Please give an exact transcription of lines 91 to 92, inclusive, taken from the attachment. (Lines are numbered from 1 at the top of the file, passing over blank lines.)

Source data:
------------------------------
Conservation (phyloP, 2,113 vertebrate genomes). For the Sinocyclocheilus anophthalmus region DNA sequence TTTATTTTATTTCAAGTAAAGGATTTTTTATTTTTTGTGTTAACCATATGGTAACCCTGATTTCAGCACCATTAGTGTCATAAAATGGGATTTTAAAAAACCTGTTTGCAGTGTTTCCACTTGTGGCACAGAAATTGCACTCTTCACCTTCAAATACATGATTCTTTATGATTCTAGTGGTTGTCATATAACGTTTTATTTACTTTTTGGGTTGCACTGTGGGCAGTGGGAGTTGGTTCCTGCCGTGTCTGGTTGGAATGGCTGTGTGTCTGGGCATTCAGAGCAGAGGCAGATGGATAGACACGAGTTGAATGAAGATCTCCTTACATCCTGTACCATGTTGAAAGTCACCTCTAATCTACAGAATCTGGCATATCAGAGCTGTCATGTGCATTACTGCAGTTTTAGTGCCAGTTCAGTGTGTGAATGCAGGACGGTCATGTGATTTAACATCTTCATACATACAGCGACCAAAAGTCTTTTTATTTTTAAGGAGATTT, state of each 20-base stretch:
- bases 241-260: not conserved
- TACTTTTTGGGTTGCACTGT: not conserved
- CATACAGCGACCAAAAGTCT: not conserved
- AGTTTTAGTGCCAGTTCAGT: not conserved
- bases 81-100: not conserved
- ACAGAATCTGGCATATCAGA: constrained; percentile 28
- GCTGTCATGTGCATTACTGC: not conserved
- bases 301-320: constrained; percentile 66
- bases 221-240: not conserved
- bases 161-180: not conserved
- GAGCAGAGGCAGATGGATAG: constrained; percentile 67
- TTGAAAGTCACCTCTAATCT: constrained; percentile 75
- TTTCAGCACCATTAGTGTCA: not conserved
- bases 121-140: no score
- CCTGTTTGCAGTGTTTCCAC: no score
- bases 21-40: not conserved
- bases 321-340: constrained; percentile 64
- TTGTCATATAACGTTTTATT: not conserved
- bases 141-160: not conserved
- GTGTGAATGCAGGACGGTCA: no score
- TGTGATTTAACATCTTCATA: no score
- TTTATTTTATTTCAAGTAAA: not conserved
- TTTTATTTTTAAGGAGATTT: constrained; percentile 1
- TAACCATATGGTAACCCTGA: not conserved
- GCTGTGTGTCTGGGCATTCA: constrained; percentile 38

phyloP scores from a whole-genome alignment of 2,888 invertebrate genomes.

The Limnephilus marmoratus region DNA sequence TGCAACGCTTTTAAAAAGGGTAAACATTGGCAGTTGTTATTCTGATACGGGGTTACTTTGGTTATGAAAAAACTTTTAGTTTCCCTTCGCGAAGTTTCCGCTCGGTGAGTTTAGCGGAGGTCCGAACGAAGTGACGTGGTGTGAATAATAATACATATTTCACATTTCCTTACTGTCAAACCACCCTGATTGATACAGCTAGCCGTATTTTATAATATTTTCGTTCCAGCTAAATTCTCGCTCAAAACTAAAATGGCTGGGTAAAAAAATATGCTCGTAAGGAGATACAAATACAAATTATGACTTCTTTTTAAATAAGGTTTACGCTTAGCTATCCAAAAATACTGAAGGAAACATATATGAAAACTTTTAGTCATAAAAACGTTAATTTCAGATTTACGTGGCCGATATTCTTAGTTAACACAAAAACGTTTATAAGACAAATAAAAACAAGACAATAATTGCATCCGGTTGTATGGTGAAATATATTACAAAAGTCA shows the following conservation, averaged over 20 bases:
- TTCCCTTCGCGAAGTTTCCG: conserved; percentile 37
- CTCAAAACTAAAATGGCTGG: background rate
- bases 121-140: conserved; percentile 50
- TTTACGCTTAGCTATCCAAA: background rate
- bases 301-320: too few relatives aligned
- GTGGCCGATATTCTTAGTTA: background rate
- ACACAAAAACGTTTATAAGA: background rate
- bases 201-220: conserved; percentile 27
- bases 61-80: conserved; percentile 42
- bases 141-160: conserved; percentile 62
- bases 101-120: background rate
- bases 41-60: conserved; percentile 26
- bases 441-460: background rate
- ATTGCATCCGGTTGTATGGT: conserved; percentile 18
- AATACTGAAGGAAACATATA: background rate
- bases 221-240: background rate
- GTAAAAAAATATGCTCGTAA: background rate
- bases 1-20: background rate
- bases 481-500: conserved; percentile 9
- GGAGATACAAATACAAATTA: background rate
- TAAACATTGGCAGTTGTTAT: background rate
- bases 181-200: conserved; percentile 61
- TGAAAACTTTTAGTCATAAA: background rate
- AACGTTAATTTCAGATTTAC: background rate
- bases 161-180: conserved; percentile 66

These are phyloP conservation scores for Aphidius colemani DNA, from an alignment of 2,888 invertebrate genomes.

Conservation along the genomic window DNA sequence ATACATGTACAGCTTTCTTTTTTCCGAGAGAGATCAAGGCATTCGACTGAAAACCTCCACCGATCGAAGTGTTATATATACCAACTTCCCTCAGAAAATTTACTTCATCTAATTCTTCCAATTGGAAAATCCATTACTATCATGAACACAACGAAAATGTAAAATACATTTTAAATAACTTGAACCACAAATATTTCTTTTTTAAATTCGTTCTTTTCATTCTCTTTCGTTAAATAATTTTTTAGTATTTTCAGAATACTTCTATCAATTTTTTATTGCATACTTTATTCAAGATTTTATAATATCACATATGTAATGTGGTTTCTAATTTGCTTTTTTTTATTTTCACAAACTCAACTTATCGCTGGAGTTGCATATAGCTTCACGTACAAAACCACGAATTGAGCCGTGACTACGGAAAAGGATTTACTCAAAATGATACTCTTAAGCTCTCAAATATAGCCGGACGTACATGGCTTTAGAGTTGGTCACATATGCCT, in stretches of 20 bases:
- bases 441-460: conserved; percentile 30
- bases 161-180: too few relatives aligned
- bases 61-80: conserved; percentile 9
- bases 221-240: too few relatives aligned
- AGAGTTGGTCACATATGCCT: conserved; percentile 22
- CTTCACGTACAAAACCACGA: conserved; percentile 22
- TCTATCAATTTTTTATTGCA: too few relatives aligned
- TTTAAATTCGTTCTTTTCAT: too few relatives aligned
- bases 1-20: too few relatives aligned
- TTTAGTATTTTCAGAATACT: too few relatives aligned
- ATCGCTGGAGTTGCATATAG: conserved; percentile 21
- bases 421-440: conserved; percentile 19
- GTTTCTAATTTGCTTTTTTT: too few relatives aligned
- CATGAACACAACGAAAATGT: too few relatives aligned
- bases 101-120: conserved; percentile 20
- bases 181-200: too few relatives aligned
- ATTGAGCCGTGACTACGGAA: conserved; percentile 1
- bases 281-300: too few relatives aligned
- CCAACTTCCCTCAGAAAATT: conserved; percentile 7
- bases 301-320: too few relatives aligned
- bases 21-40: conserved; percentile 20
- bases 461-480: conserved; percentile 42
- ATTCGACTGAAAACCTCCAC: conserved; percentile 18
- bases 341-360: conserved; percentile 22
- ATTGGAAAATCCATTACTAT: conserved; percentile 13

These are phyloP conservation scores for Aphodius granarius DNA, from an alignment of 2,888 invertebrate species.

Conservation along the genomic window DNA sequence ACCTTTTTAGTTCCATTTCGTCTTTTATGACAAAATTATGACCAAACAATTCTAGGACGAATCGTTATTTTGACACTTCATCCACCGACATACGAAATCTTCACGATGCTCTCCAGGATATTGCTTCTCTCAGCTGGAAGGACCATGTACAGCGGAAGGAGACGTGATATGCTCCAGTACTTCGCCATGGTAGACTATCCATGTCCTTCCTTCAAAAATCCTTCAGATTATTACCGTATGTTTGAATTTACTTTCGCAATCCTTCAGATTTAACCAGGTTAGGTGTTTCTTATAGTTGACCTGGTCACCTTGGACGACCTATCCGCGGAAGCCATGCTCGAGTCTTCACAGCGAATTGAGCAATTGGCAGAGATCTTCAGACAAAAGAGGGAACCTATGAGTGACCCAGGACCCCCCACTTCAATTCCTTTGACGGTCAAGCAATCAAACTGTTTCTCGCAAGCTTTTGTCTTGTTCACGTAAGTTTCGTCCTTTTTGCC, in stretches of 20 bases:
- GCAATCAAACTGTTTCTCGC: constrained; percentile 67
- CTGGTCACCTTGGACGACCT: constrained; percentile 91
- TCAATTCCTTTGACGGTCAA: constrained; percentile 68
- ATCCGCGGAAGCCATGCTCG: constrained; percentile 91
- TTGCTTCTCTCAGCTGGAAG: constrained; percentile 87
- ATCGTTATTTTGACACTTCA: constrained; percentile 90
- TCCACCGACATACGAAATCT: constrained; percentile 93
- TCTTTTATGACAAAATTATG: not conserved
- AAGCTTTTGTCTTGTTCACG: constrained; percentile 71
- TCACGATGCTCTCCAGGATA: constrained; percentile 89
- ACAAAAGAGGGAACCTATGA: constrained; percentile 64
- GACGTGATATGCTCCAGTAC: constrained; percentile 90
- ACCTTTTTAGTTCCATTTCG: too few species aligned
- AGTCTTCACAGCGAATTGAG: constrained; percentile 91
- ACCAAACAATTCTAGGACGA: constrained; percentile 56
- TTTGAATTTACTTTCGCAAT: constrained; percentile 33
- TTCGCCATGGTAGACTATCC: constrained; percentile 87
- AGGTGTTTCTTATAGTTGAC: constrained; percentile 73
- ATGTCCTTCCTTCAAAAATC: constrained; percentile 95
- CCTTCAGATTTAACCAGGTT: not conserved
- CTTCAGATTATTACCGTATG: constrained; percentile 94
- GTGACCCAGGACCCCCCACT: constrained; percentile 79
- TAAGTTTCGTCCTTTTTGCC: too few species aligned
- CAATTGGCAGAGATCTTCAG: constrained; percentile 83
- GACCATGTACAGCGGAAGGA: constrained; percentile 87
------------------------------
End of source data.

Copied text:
- AAGCTTTTGTCTTGTTCACG: constrained; percentile 71
- TCACGATGCTCTCCAGGATA: constrained; percentile 89